3. Communication and Consent Management
Data subjects need to be made aware of and kept updated about privacy policies and how they will impact them. All information about the rights of data subjects and processes for consent management must be disseminated clearly, with no ambiguity, and made easily available. Consent should be obtained freely & fairly with mechanisms to withdraw consent or change clauses of a given consent at any time in a way that the data subject is always in full control of his/her data. IT processes and systems should be tightly integrated in such a way that all consent takes effect immediately and reflects everywhere. It should be strictly ensured that no data beyond the accepted limit and above the consent of the data subject is collected.
4. Data Protection Officer (DPO)
A DPO is mandated by GDPR specifically under certain conditions, although there needs to be someone in the organization who is responsible for GDPR compliance if the organization deals with the personal information of EU residents. The DPO does not have to be a full-time position and can be performed by an employee already in another role. Companies can appoint a virtual DPO or an external resource solely for this purpose. The DPO needs to have professional expertise & experience in the areas of data protection and data privacy law and practices and would be fully responsible for overseeing audit-related activities, data inventory management, data processing, awareness campaigns, continuous monitoring of compliance, and enforcement of practices for compliance.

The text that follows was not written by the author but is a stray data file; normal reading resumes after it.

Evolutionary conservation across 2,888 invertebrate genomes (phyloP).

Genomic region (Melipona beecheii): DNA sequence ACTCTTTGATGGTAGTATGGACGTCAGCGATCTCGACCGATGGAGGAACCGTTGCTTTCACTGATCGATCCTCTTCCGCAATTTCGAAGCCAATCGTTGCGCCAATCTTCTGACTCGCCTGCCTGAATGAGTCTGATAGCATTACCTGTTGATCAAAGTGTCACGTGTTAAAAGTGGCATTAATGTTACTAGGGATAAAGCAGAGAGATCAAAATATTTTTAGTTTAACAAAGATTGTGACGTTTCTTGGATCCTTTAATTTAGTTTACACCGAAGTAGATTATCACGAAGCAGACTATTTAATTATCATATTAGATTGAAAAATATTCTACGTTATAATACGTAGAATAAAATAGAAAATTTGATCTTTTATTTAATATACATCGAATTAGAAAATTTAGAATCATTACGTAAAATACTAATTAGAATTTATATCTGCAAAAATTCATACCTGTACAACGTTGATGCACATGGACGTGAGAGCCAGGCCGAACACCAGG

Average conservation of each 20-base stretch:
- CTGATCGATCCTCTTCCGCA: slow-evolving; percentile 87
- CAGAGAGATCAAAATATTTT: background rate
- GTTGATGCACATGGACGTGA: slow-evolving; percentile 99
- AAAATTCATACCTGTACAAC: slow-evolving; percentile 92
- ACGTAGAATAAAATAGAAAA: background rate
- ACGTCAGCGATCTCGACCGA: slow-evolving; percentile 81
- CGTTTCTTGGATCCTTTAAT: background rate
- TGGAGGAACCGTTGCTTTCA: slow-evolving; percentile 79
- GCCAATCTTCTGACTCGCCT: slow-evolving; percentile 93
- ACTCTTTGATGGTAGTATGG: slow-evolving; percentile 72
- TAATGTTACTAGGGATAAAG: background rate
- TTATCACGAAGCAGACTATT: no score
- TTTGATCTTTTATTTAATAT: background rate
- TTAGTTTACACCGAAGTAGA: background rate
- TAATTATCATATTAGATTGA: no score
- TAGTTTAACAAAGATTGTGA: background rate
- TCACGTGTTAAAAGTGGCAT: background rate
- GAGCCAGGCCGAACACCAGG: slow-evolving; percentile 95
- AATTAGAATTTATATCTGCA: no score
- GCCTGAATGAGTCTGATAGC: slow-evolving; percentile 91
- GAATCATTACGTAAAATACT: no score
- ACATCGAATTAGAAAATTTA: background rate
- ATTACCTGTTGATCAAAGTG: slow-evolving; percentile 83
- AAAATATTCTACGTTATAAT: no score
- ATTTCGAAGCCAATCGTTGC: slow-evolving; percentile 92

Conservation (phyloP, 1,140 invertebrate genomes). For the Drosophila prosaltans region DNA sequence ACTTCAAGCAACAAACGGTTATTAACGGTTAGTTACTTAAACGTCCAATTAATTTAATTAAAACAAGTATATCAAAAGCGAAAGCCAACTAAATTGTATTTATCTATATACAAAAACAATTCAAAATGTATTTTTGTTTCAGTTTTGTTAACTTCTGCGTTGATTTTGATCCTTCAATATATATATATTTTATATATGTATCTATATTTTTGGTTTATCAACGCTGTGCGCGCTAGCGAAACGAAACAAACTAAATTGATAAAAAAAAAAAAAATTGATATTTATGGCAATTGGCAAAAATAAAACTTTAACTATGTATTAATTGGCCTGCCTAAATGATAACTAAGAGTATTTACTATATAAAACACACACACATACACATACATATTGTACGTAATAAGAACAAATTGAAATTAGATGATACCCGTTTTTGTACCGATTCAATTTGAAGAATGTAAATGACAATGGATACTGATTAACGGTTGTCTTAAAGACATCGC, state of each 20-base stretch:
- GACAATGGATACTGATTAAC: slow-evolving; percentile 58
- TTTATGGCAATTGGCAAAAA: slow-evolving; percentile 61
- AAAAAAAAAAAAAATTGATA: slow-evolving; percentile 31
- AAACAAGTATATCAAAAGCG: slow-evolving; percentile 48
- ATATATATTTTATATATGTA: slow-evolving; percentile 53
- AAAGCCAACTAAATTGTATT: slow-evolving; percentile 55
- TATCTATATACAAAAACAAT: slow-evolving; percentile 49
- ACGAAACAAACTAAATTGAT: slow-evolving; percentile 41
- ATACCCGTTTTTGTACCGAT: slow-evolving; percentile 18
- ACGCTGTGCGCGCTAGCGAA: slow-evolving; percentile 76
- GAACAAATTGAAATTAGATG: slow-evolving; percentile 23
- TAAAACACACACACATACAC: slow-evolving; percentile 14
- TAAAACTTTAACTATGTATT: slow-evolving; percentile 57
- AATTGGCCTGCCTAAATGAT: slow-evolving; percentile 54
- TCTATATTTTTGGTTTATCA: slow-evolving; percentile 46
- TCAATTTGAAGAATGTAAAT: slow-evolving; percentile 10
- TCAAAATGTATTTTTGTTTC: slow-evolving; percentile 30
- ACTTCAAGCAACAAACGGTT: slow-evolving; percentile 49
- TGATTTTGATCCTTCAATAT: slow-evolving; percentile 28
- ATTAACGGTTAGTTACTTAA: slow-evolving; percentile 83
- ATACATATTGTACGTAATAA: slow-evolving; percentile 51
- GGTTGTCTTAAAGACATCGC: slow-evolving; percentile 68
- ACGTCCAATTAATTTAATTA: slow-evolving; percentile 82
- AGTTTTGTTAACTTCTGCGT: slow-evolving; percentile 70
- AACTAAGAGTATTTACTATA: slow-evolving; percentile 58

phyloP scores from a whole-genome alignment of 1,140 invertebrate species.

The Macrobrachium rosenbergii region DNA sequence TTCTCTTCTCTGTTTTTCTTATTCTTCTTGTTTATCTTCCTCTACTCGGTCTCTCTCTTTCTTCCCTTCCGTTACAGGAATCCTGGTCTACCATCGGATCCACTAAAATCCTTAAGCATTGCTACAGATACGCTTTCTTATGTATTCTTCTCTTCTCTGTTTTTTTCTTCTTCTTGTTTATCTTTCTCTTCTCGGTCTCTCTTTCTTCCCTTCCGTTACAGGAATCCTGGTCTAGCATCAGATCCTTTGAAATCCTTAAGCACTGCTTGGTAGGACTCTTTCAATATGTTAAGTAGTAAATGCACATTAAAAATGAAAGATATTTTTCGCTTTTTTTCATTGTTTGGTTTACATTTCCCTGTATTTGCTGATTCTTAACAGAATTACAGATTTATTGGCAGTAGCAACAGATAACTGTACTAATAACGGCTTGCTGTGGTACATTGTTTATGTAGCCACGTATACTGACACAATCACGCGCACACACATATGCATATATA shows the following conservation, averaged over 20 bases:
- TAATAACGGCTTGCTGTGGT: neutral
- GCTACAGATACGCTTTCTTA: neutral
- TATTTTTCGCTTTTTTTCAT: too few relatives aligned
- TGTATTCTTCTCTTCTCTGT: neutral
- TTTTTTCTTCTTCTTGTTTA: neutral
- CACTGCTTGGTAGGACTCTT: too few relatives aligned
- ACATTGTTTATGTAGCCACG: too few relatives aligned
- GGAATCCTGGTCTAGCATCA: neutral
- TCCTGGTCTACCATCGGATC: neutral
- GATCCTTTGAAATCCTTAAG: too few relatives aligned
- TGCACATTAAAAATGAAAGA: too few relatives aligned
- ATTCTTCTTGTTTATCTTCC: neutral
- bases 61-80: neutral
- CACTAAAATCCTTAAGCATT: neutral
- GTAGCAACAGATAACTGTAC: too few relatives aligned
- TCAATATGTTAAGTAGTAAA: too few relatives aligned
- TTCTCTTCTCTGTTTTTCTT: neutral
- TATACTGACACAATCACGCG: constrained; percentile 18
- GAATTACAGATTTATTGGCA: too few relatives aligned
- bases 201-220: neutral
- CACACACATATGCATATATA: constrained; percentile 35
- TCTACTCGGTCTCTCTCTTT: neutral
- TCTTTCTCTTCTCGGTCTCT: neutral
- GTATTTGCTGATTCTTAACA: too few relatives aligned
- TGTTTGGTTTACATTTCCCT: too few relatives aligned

5. Data Protection Policy
Having a structured data protection policy provides the framework for GDPR compliance practices. It helps break the complex, intricate GDPR requirements into actionable items relevant to the organization. The policy will only serve as a high-level guide on GDPR requirements, employee obligations, data subject rights, DPO details, etc., and does not need to cover the details of the actual implementation. Having such a policy provides the foundation on which to implement the GDPR practices, serves as a cheat sheet to the voluminous GDPR, explains in understandable terms the obligations and rights of employees, and helps demonstrate commitment towards data protection to regulatory authorities.
6. Data Breach Response Plan
In case of a breach, companies must inform the data protection supervisory authority within 72 hours, with details of the nature of the breach, the affected categories, the number of data subjects, and the number of personal records affected. The contact details of the DPO, possible consequences of the breach, and the mitigation measures that have been/are being taken are additional details that need to be communicated in a phased manner in case such information is not available immediately. This 72-hour mandate is a challenge because the organization is already scrambling to find the cause of the breach, and working on impact mitigation measures. That is why it is pertinent to have a response plan that outlines the actions that need to be taken to detect and respond quickly and in a coordinated manner. This should include in detail the process of identification of the incident, the causes, the objectives of the response for each type of data breach, determining the level of impact, the people who should be notified, etc. Periodic risk assessments enable continuous detection of current or new vulnerabilities and help establish steps for preventive risk mitigation to avert data breaches from happening in the first place.
Data privacy has always been an important part of data protection. Due to increasing data leakage and vulnerabilities, it is steadily gaining visibility in the market now. Protecting data and using it securely is central to a zero-trust strategy. To remain globally relevant and compliant in nature, businesses need to be adhering to local and international regulations.
GAVS has a robust data privacy practice and has extensive expertise and experience in ensuring GDPR compliance and data protection for its global customers. The steps explained above will not only help organizations to be GDPR compliant, but over time, it will streamline processes in a way that data privacy assurance becomes an integral part of everyday operations.
For more information on our data privacy practice, please click here.